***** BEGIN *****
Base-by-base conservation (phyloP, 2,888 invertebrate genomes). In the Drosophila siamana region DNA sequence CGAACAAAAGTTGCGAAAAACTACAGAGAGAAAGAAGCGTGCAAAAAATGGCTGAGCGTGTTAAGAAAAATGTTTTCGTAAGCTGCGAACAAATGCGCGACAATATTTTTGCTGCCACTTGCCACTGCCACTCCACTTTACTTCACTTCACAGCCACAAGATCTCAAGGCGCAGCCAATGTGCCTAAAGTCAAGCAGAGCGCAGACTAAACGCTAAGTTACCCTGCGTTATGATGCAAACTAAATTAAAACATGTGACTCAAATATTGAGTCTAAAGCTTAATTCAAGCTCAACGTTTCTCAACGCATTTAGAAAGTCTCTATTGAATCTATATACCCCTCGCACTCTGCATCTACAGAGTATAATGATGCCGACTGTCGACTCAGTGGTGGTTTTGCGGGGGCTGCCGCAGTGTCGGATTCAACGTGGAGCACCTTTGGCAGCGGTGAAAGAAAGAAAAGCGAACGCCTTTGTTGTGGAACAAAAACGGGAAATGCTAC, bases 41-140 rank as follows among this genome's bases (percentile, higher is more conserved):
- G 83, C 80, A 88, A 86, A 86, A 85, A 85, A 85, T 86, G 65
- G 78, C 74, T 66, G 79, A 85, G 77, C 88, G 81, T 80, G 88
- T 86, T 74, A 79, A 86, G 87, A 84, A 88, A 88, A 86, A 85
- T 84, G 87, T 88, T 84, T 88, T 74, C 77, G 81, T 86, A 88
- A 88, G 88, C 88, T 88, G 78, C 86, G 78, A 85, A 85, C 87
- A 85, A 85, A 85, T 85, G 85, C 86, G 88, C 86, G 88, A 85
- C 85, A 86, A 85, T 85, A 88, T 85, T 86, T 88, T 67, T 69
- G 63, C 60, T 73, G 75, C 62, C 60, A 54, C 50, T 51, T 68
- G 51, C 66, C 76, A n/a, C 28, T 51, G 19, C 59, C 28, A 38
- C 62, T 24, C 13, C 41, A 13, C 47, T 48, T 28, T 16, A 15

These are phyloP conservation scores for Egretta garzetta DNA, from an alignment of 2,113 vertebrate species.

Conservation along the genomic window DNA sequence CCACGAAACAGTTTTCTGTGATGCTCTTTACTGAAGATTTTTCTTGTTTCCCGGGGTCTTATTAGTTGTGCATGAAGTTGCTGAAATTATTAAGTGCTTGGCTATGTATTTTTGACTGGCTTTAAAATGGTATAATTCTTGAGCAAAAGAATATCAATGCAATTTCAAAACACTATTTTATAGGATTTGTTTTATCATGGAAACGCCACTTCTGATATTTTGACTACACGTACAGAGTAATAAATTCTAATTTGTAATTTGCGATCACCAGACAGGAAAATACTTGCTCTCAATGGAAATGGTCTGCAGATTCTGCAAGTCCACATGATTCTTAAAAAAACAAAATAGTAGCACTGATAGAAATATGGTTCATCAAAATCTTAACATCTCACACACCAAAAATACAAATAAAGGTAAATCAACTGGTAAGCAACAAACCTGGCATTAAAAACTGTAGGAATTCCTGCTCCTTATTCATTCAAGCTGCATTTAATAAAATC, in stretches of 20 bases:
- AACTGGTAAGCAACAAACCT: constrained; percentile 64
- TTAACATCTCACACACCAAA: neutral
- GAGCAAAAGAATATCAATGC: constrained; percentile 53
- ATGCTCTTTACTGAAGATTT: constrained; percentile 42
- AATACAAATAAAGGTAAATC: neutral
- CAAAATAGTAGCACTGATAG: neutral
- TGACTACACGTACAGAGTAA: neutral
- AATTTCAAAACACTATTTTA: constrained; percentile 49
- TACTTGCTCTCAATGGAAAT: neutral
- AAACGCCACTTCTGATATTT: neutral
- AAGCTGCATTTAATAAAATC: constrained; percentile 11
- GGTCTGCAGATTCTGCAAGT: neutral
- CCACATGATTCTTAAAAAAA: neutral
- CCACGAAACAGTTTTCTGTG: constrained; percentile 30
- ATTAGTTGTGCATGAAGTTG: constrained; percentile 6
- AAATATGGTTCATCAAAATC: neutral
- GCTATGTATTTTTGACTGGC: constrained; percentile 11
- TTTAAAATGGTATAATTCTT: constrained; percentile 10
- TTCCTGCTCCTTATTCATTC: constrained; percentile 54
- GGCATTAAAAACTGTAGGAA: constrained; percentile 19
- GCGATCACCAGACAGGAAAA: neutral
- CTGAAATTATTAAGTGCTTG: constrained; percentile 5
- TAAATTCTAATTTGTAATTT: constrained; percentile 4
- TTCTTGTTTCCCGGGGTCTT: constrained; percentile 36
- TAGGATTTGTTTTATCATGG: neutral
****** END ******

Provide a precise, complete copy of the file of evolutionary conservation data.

Base-by-base conservation (phyloP, 2,888 invertebrate genomes). In the Drosophila siamana region DNA sequence CGAACAAAAGTTGCGAAAAACTACAGAGAGAAAGAAGCGTGCAAAAAATGGCTGAGCGTGTTAAGAAAAATGTTTTCGTAAGCTGCGAACAAATGCGCGACAATATTTTTGCTGCCACTTGCCACTGCCACTCCACTTTACTTCACTTCACAGCCACAAGATCTCAAGGCGCAGCCAATGTGCCTAAAGTCAAGCAGAGCGCAGACTAAACGCTAAGTTACCCTGCGTTATGATGCAAACTAAATTAAAACATGTGACTCAAATATTGAGTCTAAAGCTTAATTCAAGCTCAACGTTTCTCAACGCATTTAGAAAGTCTCTATTGAATCTATATACCCCTCGCACTCTGCATCTACAGAGTATAATGATGCCGACTGTCGACTCAGTGGTGGTTTTGCGGGGGCTGCCGCAGTGTCGGATTCAACGTGGAGCACCTTTGGCAGCGGTGAAAGAAAGAAAAGCGAACGCCTTTGTTGTGGAACAAAAACGGGAAATGCTAC, bases 41-140 rank as follows among this genome's bases (percentile, higher is more conserved):
- G 83, C 80, A 88, A 86, A 86, A 85, A 85, A 85, T 86, G 65
- G 78, C 74, T 66, G 79, A 85, G 77, C 88, G 81, T 80, G 88
- T 86, T 74, A 79, A 86, G 87, A 84, A 88, A 88, A 86, A 85
- T 84, G 87, T 88, T 84, T 88, T 74, C 77, G 81, T 86, A 88
- A 88, G 88, C 88, T 88, G 78, C 86, G 78, A 85, A 85, C 87
- A 85, A 85, A 85, T 85, G 85, C 86, G 88, C 86, G 88, A 85
- C 85, A 86, A 85, T 85, A 88, T 85, T 86, T 88, T 67, T 69
- G 63, C 60, T 73, G 75, C 62, C 60, A 54, C 50, T 51, T 68
- G 51, C 66, C 76, A n/a, C 28, T 51, G 19, C 59, C 28, A 38
- C 62, T 24, C 13, C 41, A 13, C 47, T 48, T 28, T 16, A 15

These are phyloP conservation scores for Egretta garzetta DNA, from an alignment of 2,113 vertebrate species.

Conservation along the genomic window DNA sequence CCACGAAACAGTTTTCTGTGATGCTCTTTACTGAAGATTTTTCTTGTTTCCCGGGGTCTTATTAGTTGTGCATGAAGTTGCTGAAATTATTAAGTGCTTGGCTATGTATTTTTGACTGGCTTTAAAATGGTATAATTCTTGAGCAAAAGAATATCAATGCAATTTCAAAACACTATTTTATAGGATTTGTTTTATCATGGAAACGCCACTTCTGATATTTTGACTACACGTACAGAGTAATAAATTCTAATTTGTAATTTGCGATCACCAGACAGGAAAATACTTGCTCTCAATGGAAATGGTCTGCAGATTCTGCAAGTCCACATGATTCTTAAAAAAACAAAATAGTAGCACTGATAGAAATATGGTTCATCAAAATCTTAACATCTCACACACCAAAAATACAAATAAAGGTAAATCAACTGGTAAGCAACAAACCTGGCATTAAAAACTGTAGGAATTCCTGCTCCTTATTCATTCAAGCTGCATTTAATAAAATC, in stretches of 20 bases:
- AACTGGTAAGCAACAAACCT: constrained; percentile 64
- TTAACATCTCACACACCAAA: neutral
- GAGCAAAAGAATATCAATGC: constrained; percentile 53
- ATGCTCTTTACTGAAGATTT: constrained; percentile 42
- AATACAAATAAAGGTAAATC: neutral
- CAAAATAGTAGCACTGATAG: neutral
- TGACTACACGTACAGAGTAA: neutral
- AATTTCAAAACACTATTTTA: constrained; percentile 49
- TACTTGCTCTCAATGGAAAT: neutral
- AAACGCCACTTCTGATATTT: neutral
- AAGCTGCATTTAATAAAATC: constrained; percentile 11
- GGTCTGCAGATTCTGCAAGT: neutral
- CCACATGATTCTTAAAAAAA: neutral
- CCACGAAACAGTTTTCTGTG: constrained; percentile 30
- ATTAGTTGTGCATGAAGTTG: constrained; percentile 6
- AAATATGGTTCATCAAAATC: neutral
- GCTATGTATTTTTGACTGGC: constrained; percentile 11
- TTTAAAATGGTATAATTCTT: constrained; percentile 10
- TTCCTGCTCCTTATTCATTC: constrained; percentile 54
- GGCATTAAAAACTGTAGGAA: constrained; percentile 19
- GCGATCACCAGACAGGAAAA: neutral
- CTGAAATTATTAAGTGCTTG: constrained; percentile 5
- TAAATTCTAATTTGTAATTT: constrained; percentile 4
- TTCTTGTTTCCCGGGGTCTT: constrained; percentile 36
- TAGGATTTGTTTTATCATGG: neutral